Flowering insectary strips are an excellent strategy for supporting pollinators and other beneficial insects on farms. Planted along field edges or directly within fields, these strips help ensure that flowering habitat is in close proximity to the crop fields where pollination and pest control services are most needed.
Insectary strips can be temporary (annual) or permanent (perennial) and native or non-native, depending on the goals and situation at hand. Temporary insectary strips are typically composed of non-native flowers and herbs that provide bloom very quickly and do not require much weed control prior to planting (since the planting will be cultivated at the end of the growing season). Plants such as cosmos, dill, cilantro, basil, mustards, buckwheat, and dwarf sunflowers are examples of what may be suitable for an annual insectary strip.
This insectary strip uses a mix of annuals and herbs, which provides cut flowers and additional offerings for the farms CSA customers.
In contrast, permanent insectary strips are composed of native wildflowers and grasses that take longer to establish and come at a higher initial cost, but do not need to be replanted every year. Additionally, native plants are often better suited to meet the needs of specialist bees who may only collect pollen from certain native plants, and of butterfly and moth larvae who often have highly specific feeding requirements on select native plant species ( such as monarchs’ dependence on milkweeds).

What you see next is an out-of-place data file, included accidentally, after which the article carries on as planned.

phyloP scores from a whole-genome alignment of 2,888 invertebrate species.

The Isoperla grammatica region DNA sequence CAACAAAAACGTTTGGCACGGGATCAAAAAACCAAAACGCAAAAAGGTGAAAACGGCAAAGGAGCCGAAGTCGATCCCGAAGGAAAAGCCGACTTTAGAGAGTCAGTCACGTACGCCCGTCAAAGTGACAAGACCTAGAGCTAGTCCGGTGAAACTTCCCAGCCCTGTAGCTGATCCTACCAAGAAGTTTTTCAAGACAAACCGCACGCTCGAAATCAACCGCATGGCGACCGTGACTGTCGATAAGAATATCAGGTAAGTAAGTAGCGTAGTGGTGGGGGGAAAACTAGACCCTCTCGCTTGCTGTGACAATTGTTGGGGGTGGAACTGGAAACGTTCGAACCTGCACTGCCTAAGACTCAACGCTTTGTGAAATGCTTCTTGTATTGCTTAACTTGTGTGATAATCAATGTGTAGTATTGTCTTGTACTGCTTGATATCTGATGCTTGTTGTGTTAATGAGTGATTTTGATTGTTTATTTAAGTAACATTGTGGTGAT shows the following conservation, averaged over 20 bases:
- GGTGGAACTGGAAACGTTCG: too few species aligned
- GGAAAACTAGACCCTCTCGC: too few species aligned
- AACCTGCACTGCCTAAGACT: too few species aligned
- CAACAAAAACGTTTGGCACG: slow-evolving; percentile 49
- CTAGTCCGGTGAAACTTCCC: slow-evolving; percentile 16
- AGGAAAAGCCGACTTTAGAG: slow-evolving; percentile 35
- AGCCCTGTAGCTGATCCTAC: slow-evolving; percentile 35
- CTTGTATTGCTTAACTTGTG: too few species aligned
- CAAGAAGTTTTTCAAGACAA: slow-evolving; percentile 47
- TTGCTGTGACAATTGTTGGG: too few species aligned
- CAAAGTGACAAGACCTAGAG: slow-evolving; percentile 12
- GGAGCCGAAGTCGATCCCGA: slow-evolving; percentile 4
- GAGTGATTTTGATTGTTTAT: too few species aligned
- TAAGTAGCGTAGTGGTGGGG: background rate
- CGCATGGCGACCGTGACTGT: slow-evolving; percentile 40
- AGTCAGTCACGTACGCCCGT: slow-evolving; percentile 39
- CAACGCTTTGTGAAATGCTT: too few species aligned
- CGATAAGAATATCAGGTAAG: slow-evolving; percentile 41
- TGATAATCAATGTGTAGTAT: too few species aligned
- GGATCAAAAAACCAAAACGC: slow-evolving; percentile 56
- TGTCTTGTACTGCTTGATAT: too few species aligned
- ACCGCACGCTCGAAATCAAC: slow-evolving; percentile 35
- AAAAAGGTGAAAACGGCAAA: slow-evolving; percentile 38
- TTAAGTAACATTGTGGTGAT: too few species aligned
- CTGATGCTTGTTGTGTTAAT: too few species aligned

From the Field: Uproot Farm, an organic vegetable CSA operation in Princeton, Minnesota, has worked with the Xerces Society to incorporate a wide variety insectary plantings throughout their vegetable fields. These strips range from mass plantings of sunflowers integrated among brassica crops to permanent strips of native wildflowers and bunch grasses on the edges of crop fields (shown below). As a grower, Sarah Woutat of Uproot Farm has been extremely pleased with these plantings, noting both the beauty they add to the farm as well as the amazing diversity of beneficial insects that they support.
Farmer Sarah Woutat of Uproot Farm stands next to a 1 year old insectary strip.
Masked bees, sweat bees, mining bees, bumble bees, and monarchs are commonly observed on the permanent insectary strips, while the temporary strips support numerous beneficial insects for pest control such as parasitoid wasps, predatory wasps, soldier beetles, fireflies, and lady beetles.
Where to plant: Within or around fields.
Services provided: Pollination; Pest Control; Erosion Control; Windbreak; Aesthetics.
Farming with Beneficial Insects
Flower Flies (Syrphidae) and Other Biological Control Agents for Aphids in Vegetable Crops